HARRY Harnarine's salary during his ten years as head of the Hindu Credit Union (HCU) was equivalent to that of a "CEPEP worker pulling bull", his attorney, Farid Scoon, said yesterday.
CEPEP is the acronym for the State-funded Community-Based Environmental Protection and Enhancement Programme.
Scoon made the statement yesterday as he re-examined Harnarine at the Commission of Enquiry into the collapse of CL Financial and the HCU at the Winsure Building, Richmond Street, Port of Spain.
Scoon said during the course of the enquiry unnecessary fuss had been made about Harnarine's remuneration as the head of the HCU.
"Mrs (Deborah) Peake (senior counsel), my good friend who is the attorney-at-law representing the liquidator in these proceedings, brought to the public your most extravagant spending in HCU. I would like to take a minute to investigate that," Scoon said.
Scoon said Peake mentioned Harnarine was paid a $30,000 Christmas bonus over the period 2000-2008.
When calculated as a average, this worked out to only $3,750 a year, Scoon said.
"This was your Christmas bonus for running a million-dollar industry?" Scoon asked rhetorically.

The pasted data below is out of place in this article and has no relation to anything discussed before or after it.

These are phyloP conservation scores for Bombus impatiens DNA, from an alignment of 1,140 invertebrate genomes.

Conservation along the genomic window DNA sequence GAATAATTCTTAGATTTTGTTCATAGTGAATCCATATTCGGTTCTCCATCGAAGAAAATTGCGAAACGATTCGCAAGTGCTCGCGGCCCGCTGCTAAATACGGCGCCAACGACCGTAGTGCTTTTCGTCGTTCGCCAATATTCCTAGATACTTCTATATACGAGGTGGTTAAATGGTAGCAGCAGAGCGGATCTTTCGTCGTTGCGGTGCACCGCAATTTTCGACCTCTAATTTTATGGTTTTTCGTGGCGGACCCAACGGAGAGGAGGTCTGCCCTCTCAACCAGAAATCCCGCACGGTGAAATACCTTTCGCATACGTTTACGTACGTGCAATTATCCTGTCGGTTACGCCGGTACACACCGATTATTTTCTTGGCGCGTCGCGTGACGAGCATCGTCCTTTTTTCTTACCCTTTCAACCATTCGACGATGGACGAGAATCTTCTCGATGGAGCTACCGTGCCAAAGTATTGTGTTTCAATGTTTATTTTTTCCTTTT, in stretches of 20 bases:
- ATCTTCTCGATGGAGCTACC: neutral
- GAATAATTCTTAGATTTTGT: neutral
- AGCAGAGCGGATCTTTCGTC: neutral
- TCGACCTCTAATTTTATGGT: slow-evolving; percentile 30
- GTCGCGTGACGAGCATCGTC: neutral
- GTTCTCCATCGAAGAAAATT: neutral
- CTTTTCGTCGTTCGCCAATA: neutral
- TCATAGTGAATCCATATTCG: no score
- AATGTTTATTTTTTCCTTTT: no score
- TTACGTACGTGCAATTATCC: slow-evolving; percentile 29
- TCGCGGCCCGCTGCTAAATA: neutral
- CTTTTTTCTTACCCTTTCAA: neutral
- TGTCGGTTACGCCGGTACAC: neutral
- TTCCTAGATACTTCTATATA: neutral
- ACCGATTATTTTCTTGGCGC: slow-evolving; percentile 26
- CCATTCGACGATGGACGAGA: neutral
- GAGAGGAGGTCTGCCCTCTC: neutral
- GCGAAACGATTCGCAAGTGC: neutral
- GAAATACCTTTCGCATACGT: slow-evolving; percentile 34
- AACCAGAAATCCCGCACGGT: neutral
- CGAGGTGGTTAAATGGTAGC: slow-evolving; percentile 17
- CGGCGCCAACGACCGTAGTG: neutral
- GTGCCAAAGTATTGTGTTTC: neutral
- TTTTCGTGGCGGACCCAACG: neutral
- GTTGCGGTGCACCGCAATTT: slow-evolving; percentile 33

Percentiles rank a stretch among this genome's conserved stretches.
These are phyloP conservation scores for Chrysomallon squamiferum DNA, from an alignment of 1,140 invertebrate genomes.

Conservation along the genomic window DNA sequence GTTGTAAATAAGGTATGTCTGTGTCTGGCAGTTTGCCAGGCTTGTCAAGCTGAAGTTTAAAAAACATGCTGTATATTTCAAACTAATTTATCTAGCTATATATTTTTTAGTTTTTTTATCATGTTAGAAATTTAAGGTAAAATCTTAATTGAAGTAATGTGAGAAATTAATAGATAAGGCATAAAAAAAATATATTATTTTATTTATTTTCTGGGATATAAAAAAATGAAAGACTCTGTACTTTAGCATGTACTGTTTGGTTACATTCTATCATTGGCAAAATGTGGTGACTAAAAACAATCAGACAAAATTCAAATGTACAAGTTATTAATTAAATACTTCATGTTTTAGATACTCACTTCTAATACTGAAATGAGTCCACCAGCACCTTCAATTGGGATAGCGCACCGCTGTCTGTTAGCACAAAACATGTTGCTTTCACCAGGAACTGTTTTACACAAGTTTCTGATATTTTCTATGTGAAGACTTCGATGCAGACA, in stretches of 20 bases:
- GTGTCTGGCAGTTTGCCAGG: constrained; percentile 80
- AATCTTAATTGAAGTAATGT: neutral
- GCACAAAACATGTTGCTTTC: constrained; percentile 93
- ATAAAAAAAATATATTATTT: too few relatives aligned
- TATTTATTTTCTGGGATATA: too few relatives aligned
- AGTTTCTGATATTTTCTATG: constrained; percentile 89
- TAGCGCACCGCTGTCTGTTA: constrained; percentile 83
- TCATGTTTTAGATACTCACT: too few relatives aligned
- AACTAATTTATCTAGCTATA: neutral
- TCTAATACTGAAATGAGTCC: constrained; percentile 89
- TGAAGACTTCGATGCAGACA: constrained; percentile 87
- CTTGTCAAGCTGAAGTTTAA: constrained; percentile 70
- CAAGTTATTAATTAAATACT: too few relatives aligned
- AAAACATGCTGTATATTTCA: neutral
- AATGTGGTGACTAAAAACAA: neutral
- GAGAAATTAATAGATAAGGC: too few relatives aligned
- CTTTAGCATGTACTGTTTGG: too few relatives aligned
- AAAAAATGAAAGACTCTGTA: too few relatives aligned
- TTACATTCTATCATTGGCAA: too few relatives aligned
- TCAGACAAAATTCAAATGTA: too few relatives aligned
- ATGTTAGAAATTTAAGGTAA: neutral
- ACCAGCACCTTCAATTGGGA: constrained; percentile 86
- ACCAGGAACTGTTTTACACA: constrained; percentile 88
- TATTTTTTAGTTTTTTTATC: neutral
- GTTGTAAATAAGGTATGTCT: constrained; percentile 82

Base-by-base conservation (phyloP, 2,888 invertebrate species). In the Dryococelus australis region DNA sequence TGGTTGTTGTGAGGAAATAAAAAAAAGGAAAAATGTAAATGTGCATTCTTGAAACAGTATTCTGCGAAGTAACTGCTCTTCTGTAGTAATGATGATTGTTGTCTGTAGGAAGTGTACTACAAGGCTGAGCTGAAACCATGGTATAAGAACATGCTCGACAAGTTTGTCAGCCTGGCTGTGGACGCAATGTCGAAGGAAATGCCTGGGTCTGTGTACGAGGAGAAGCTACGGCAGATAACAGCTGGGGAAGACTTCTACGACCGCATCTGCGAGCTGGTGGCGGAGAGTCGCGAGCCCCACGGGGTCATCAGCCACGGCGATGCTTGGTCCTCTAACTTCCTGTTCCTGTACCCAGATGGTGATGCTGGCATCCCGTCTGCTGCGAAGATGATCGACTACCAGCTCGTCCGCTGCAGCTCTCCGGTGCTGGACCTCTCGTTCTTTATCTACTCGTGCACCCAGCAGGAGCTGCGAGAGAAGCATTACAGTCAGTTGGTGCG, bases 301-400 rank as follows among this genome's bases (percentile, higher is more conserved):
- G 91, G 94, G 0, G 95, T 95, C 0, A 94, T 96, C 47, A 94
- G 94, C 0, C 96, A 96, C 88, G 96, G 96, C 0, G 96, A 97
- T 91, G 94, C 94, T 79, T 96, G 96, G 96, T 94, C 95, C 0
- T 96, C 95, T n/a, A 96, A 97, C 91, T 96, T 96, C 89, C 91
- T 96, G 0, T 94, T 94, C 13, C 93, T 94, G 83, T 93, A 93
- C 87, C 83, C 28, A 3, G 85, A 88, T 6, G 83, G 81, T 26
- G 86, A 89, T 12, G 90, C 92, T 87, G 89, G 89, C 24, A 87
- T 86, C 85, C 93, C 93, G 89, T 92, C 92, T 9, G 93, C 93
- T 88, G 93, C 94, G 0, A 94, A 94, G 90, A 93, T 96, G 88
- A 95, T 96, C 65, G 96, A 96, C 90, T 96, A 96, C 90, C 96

Scoon then noted Peake mentioned Harnarine received a $165,000 commission.
Harnarine disputed that he was ever paid a commission.
"Even if you do not dispute it, it is $1,375 a month (over the ten years)," Scoon said.
"And then you got reimbursement of $28,000, that would be an average of $2,800 a year, right I do not even want to put it a month, that would be 12 into $2,800 ... $200 ... similar to what my weekly salary is," he said.
"And your salary was $280,450 over that ten-year period which was $2,337 per month. I dare say you were paid like a CEPEP worker pulling bull," Scoon said to laughter.
Scoon then focussed on Harnarine's travel expenses.
"But your travel, your travel Mr Harnarine is a problem. They say $5 million travelling," Scoon said.
Harnarine said the travelling expense was not for his individual purpose but his delegation.
An agreement was also signed by Harnarine which stated he would be personally liable if he could not "provide bills to the credit union to justify the expenses".
"Somebody would not sign an agreement like that if they wanted to thief money would they?" Scoon said.
"Somebody said something about you yesterday and I do not want to repeat it but if you signed that agreement (and still intended to steal) you would be that four-legged animal," he said.
"Yeah, I feel so," Harnarine said.
Scoon was referring to a situation at the enquiry on Thursday when lead counsel to the commission ,Queen's Counsel Edwin Glasgow, accused Harnarine of "making an ass" of himself.
"In fact, Mr Harnarine, you are so strange that even the Fraud Squad say they passing back your file because they can't find nothing in it," Scoon said.
"That was said to me," Harnarine said.
Harnarine yesterday ended his four-day stint on the enquiry's witness stand.
The enquiry is scheduled to resume on September 19.